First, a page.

Climate bonds now, or green bonds, they are issued in order to raise finance for climate change solutions – climate change mitigation or adaptation related projects or programs.
Back to the green bond market.

SK: The green bonds market is what’s called the discovery tool. It makes it really easy for people to invest in a green bond without having to do too much due diligence if they want to invest. Luckily we have a lot of investors who want to invest some 43 trillion globally, who are interested in green investments and green bonds subject to lots of issues around risk and yield all those sorts of things. But if they can, on balance, switch from non-green to green, they will do it. And so the labelling just makes it quick and easy for them to do it.

CD: So Sean’s mission with the Climate Bond Initiative is to mobilise the 100 trillion dollars bond market for climate change solutions.

SK: We’ve also been getting governments excited about what they can do because this is clear evidence of investor demand, it is no longer abstract. Investors are buying the stuff and all these bonds are oversubscribed four times or thereabouts, so that makes it an interesting story to take to governments. I say this because in a rapid economic change scenario like the one we have to pursue to address climate change, you have to have governments who are willing to act in an aggressive fashion. And there’s no way that the green bond market, with its private companies involved, is going to shift economy in its own right. …But what it can do is help open up new avenues for governments to act when they’re otherwise stuck between a rock and a hard place.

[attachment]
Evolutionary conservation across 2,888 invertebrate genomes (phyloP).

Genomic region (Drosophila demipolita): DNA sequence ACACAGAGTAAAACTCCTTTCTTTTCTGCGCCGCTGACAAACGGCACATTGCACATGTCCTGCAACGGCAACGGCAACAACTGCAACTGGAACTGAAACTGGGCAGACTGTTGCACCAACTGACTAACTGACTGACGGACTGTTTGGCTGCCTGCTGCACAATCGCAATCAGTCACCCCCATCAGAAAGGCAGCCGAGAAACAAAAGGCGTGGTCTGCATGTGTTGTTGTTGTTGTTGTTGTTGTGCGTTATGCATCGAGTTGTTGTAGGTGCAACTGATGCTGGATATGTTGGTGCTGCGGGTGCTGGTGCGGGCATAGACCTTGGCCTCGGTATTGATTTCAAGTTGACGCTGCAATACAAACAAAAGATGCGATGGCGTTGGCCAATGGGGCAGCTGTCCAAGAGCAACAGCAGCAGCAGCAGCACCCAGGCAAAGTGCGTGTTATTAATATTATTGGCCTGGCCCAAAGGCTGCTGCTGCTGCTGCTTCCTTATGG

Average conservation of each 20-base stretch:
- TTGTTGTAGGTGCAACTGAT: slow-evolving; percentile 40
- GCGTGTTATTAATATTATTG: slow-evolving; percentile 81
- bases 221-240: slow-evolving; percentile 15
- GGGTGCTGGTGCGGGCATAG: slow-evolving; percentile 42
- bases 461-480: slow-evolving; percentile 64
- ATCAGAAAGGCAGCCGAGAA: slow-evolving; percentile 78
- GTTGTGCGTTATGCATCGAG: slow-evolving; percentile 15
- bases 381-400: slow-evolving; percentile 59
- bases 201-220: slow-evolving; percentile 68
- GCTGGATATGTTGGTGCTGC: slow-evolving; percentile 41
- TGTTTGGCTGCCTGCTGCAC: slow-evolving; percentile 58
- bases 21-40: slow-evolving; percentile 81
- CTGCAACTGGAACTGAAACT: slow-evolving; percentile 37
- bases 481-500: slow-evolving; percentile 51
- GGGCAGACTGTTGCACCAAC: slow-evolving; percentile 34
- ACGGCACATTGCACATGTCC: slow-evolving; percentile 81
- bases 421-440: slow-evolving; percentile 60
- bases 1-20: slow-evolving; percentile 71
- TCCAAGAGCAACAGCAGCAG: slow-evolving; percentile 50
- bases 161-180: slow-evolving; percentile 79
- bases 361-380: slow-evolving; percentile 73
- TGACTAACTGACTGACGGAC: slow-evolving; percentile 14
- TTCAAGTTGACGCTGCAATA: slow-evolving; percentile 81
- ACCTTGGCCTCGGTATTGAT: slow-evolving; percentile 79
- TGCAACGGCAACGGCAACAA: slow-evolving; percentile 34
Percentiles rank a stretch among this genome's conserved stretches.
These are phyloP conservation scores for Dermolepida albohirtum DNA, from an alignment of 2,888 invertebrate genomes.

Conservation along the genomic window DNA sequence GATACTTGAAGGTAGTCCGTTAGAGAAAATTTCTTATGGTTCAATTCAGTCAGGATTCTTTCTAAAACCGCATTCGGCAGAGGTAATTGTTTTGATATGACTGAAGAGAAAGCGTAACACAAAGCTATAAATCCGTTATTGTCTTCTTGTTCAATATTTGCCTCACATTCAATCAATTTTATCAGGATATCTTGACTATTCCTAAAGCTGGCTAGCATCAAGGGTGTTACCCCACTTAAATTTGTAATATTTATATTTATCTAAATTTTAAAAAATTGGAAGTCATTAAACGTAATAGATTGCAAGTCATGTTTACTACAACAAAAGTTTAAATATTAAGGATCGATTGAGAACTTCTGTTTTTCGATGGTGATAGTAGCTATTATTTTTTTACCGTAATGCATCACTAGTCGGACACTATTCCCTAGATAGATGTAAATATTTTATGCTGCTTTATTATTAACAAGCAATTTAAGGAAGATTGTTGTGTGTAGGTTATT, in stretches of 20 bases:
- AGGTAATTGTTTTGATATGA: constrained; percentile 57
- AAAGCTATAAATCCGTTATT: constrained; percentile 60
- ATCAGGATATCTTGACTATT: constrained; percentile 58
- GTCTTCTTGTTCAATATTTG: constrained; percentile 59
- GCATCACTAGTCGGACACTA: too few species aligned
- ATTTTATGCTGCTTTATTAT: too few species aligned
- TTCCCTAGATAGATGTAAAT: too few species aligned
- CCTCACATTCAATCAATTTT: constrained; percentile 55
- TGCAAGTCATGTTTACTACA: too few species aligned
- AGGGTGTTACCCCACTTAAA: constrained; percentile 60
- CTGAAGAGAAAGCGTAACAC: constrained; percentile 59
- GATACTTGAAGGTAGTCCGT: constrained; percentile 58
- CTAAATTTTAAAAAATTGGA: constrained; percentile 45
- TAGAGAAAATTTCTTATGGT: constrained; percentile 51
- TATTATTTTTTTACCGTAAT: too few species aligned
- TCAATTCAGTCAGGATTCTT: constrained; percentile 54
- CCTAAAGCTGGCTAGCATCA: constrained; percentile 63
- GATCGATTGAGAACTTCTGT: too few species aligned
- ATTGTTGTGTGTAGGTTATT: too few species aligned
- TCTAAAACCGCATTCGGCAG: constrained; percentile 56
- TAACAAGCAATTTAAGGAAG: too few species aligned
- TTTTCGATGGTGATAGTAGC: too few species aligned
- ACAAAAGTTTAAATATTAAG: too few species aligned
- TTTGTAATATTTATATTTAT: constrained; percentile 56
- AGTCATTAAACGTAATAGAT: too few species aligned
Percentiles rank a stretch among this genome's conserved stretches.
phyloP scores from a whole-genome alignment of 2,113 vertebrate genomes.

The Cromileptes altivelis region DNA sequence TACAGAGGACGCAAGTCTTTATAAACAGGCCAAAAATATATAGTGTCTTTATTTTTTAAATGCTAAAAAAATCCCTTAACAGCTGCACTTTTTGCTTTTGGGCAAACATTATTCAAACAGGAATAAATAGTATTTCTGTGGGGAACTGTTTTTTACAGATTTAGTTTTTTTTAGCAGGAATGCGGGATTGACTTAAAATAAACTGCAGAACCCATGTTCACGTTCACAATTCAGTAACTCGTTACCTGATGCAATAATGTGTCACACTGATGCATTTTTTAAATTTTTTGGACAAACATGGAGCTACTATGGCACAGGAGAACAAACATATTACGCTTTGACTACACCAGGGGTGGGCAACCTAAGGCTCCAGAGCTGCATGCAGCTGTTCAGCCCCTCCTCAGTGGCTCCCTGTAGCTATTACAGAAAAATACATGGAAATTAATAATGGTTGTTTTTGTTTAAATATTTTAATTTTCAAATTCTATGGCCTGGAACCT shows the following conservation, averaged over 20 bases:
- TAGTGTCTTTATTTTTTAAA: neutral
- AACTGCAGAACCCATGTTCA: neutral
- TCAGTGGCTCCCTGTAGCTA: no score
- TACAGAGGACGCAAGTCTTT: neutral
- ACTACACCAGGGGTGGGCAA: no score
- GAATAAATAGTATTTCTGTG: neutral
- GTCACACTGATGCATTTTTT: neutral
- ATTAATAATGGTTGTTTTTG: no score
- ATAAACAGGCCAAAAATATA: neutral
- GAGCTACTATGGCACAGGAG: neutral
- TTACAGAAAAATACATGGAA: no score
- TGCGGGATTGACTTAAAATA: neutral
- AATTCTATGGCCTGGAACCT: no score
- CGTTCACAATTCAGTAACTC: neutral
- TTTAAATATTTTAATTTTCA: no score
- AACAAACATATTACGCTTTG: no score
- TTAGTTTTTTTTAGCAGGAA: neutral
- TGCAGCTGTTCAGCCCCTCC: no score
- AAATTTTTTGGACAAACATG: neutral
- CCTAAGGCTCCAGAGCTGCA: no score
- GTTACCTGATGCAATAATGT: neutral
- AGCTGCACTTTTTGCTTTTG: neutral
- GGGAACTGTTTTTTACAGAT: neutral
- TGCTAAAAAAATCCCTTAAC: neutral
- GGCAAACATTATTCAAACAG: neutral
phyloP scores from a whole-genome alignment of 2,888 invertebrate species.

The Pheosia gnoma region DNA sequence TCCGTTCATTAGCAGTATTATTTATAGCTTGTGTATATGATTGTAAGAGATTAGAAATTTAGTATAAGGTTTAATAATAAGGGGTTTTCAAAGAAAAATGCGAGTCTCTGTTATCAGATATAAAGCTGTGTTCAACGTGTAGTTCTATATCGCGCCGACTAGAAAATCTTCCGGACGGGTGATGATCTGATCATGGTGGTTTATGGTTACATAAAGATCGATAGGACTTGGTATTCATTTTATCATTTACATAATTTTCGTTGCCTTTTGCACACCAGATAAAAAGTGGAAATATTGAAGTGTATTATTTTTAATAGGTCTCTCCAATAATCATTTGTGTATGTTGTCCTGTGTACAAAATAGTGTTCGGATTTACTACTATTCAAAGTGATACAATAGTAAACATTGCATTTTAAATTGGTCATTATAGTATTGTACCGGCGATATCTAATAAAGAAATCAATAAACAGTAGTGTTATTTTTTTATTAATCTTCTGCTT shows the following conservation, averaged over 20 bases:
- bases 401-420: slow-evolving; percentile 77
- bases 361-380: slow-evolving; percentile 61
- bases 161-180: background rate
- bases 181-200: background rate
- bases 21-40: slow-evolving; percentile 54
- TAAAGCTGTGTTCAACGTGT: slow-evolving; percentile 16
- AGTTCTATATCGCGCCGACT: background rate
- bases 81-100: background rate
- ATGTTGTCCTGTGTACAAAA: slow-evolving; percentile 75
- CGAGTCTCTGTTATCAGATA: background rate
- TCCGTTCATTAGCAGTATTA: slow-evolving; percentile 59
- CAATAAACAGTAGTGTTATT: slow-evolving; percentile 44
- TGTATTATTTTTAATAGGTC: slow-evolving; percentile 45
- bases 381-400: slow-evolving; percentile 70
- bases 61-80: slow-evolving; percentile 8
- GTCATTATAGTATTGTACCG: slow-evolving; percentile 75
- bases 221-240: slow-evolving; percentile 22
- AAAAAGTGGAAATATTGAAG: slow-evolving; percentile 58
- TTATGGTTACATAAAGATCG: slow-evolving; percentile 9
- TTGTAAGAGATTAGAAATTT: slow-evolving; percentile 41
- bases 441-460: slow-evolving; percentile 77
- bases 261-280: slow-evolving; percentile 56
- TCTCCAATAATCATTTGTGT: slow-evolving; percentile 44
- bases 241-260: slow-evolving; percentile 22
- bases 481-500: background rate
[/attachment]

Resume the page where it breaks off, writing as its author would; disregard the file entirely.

CD: Yeah that’s interesting – hooking to that preview discussion about who should do what between government setting the road-maps and investors shifting their focus.

SK: Well it’s not so much that we need government to support the roadmap, we need government to get on the horses and start doing some infrastructure planning, specifically green infrastructure planning. There’s a sort of global shortage of deals. And most of the deals have been generated by governments because you know if you think about land appropriations, zoning, licenses…all of these things governments do. And then the process can build once there’s a frame in place.

CD: Yeah, OK.